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Historic Districts OrdinanceReplacement WindowsPorches

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Replacement Windows

Regulations, Submittal Requirements and Design Guidelines--SUPERCEDED MARCH OF 2007, SEE CITY CODE, ALL DISTRICTS NOW UNDER SAME RULES FOR WINDOW REPAIR AND REPLACEMENT AS PER STANDARDS OF REHABILITATION/DESIGN GUIDELINES PENDING AS OF OCTOBER OF 2008.

In general, under Secretary of the Interior Guidelines, all windows should be repaired and maintained and must not be allowed to deteriorate. Repairs which match the original in scale, material and design are not considered changes. All work requires a building permit and must be inspected by the Building Department.

Information Required for Commission Review

1. Submitted Drawings: Should be approximately to scale, clearly labeled, and drawn on 8-1/2 x 11 white paper. Refer to Design Standards in Section III.

2. Front and Side Elevations: Elevations should include entire facade of house to show how windows relate to the building. Indicate which windows are affected as well as those which are not. Number windows on each elevation. Refer numbers to list giving sizes. Indicate whether size is rough or finished opening.

3. Details: Provide manufacturer's specifications showing type, material and cutaway profile of proposed replacement windows.

III. Design Guidelines Summary

1. General Approach:Original windows are considered a primary character-defining feature on any building. They also represent a resource which cannot be duplicated since contemporary materials and manufacturing processes in most instances are inferior to those used in older windows. They should be protected through regular maintenance including proper glazing, caulking, weatherstrippping and painting. When the physical condition warrants additional work repairing is recommended. Guidance for the repair of historic materials such a masonry, wood and architectural metals begins with the least degree of intervention possible such as patching, piecing-in, splicing, consolidating or otherwise reinforcing or upgrading [the windows] according to recognized preservation methods. Repairing also includes the limited replacement in kind - or with compatible substitute material - of extensively deteriorated or missing parts of features when there are surviving prototypes. Although using the same kind of material is always the preferred option, substitute material is acceptable if the form and design as well as the substitute material itself convey the visual appearance of the remaining parts of the window. (Guidelines for Rehabilitating Historic Buildings, U.S. Secretary of the Interior.)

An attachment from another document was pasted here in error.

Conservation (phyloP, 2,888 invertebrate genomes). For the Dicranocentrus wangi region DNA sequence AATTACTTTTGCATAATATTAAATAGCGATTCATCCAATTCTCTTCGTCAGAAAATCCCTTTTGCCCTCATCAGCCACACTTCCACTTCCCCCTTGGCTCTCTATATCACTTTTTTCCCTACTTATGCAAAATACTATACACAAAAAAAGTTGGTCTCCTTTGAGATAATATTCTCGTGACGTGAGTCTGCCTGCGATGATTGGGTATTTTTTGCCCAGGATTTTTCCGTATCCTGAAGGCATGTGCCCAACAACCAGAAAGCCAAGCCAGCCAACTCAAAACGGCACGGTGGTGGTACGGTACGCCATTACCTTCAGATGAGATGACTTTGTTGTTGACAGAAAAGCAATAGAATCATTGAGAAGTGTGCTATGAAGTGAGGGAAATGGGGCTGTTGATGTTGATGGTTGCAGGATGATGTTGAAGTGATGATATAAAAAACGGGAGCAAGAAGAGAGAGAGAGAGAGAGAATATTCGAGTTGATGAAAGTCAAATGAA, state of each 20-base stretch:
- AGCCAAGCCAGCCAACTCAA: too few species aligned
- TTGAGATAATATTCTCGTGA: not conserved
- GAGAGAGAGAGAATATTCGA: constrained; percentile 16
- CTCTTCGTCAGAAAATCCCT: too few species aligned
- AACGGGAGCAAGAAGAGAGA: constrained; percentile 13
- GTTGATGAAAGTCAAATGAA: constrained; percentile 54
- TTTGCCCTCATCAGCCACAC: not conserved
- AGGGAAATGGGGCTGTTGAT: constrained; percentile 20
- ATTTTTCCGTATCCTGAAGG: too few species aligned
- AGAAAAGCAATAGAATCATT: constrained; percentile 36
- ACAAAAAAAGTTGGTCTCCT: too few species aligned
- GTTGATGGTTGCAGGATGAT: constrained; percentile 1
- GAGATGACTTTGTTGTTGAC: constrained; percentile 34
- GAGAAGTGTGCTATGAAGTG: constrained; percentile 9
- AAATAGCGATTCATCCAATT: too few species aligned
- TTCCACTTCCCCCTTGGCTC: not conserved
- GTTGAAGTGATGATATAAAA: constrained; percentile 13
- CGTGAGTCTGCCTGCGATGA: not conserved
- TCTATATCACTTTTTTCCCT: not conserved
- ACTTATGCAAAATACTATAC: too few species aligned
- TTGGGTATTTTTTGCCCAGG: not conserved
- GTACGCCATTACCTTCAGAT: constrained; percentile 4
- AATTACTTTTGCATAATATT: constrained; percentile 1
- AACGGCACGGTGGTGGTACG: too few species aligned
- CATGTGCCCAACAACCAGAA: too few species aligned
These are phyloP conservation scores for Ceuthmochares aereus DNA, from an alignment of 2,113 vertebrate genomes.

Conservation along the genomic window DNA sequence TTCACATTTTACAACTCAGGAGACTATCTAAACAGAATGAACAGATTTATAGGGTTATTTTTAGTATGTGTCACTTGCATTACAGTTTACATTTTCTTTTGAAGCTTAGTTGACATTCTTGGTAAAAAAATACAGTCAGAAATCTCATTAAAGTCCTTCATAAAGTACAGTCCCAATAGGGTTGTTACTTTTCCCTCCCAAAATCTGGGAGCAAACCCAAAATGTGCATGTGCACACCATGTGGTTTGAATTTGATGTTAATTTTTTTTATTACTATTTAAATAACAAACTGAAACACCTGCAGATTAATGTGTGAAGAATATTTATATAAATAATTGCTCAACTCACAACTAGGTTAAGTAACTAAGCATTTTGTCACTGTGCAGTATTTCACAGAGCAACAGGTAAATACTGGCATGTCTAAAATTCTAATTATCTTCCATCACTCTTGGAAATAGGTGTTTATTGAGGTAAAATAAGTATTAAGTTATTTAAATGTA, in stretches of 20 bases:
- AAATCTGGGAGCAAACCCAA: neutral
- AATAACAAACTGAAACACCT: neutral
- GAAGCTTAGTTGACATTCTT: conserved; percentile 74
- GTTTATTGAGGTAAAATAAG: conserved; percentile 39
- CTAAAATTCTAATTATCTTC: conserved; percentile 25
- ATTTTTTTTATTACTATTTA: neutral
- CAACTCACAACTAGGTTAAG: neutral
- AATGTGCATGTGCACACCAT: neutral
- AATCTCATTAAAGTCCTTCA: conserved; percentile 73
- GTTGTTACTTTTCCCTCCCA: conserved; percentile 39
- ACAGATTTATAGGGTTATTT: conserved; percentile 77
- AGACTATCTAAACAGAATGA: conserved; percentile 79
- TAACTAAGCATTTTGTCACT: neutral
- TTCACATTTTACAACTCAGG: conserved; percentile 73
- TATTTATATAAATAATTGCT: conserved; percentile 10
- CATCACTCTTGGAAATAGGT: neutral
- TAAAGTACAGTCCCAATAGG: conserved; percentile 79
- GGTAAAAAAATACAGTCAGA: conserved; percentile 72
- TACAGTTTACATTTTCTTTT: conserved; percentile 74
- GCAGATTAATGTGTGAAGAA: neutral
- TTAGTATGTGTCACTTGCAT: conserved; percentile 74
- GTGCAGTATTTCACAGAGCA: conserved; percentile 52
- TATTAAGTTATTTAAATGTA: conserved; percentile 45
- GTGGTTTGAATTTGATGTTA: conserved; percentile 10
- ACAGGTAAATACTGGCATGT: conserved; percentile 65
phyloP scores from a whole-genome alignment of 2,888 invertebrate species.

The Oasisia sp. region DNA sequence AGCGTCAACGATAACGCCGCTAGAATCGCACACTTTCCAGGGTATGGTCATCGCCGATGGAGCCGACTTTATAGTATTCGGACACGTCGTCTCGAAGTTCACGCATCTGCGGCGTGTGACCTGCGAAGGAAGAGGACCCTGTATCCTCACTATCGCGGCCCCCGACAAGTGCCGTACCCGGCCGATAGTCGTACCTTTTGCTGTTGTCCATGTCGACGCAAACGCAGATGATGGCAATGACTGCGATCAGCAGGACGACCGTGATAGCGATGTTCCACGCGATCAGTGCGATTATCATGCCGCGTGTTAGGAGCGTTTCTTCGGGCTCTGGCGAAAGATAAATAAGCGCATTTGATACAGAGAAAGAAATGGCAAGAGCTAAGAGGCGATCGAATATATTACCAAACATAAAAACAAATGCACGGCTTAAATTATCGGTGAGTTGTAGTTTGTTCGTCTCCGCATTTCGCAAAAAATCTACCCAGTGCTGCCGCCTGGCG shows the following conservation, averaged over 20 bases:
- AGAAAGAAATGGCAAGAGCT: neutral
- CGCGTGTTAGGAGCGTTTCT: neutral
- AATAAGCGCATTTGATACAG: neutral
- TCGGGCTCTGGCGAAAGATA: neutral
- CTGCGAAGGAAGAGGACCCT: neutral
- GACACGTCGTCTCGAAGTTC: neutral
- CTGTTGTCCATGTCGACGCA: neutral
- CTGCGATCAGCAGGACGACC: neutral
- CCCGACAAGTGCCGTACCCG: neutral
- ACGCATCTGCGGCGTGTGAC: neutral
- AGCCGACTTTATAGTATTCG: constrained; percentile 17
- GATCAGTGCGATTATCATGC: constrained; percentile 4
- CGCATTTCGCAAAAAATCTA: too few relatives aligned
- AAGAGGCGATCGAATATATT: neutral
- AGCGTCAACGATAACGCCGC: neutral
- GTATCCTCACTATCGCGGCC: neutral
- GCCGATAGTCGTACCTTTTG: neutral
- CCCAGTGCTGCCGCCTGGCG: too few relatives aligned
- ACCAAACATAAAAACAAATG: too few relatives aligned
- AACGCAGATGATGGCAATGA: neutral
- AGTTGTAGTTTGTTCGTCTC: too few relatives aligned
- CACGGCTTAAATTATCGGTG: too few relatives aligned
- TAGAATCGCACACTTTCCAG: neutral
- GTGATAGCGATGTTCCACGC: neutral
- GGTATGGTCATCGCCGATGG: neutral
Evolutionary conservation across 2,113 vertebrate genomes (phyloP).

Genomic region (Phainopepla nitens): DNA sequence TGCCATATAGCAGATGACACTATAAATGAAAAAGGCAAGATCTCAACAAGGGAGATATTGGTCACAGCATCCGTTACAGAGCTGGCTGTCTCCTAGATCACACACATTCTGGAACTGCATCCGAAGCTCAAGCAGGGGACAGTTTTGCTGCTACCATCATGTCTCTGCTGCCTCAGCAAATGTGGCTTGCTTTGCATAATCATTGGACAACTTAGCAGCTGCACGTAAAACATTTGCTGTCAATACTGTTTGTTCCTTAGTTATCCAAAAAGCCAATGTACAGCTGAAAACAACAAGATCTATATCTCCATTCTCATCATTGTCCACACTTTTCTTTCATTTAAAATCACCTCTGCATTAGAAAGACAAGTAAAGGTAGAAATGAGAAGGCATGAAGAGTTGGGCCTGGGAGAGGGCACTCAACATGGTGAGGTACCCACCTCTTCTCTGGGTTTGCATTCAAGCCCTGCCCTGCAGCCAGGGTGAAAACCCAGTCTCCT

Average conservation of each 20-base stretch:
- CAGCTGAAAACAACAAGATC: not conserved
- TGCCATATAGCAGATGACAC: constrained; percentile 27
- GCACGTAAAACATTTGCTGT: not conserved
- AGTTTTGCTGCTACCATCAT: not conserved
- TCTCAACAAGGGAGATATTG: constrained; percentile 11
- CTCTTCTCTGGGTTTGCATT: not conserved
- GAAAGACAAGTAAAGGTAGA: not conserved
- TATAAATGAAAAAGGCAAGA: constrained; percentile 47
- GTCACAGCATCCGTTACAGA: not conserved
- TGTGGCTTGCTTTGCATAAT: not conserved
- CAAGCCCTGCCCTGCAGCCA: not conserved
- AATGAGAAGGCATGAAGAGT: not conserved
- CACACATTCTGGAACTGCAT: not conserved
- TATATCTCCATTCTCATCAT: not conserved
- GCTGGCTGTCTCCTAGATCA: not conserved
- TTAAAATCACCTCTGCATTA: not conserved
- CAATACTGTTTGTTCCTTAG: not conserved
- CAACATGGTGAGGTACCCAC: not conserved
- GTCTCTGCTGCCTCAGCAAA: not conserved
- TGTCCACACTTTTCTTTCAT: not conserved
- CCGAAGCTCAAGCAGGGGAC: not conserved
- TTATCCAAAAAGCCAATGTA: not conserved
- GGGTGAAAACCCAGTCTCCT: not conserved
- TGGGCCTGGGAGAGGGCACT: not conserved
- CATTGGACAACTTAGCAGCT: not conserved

2. Specific Features: Include: frames, sash, muntins, glazing, sills, heads, hoodmolds, paneled or decorated jambs and moldings, exterior shutters. It is not recommended that any of these features be removed or radically changed.

3. Materials: New materials should match the original in profile particularly with regard to glazing, muntins and sash frame. Vinyl is not an acceptable replacement material. Fiberglass may be considered in certain situations. Single thickness glazing in wood sash may be removed and replaced by new double glazing where the thickness of the sash permits.

4. Muntins Summary: Where existing windows have muntins, the preferred type of replacement window is single-glazed with true divided lights and storm windows for energy efficiency. Where windows are replaced with new double-glazed sash, the new muntins should be glued to the exterior and interior of the glass. True divided lights are not recommended with double glazing for energy reasons. Muntins sandwiched between the panes of glass or snapped on the interior are not acceptable. Where fiberglass sash are permitted, wood muntins should be snapped in or glued on the exterior. In each case, the muntin pattern for replacement sash should be duplicated. Where the vertical muntin is wider than the horizontal muntins, this distinction should be maintained.

5. Storm Windows - Traditional wood storm windows are recommended as the most economical and energy efficient solution. Where circumstances warrant, an installation which can be converted from winter to summer with less effort is indicated and painted or anodized aluminum combination storm windows may be used.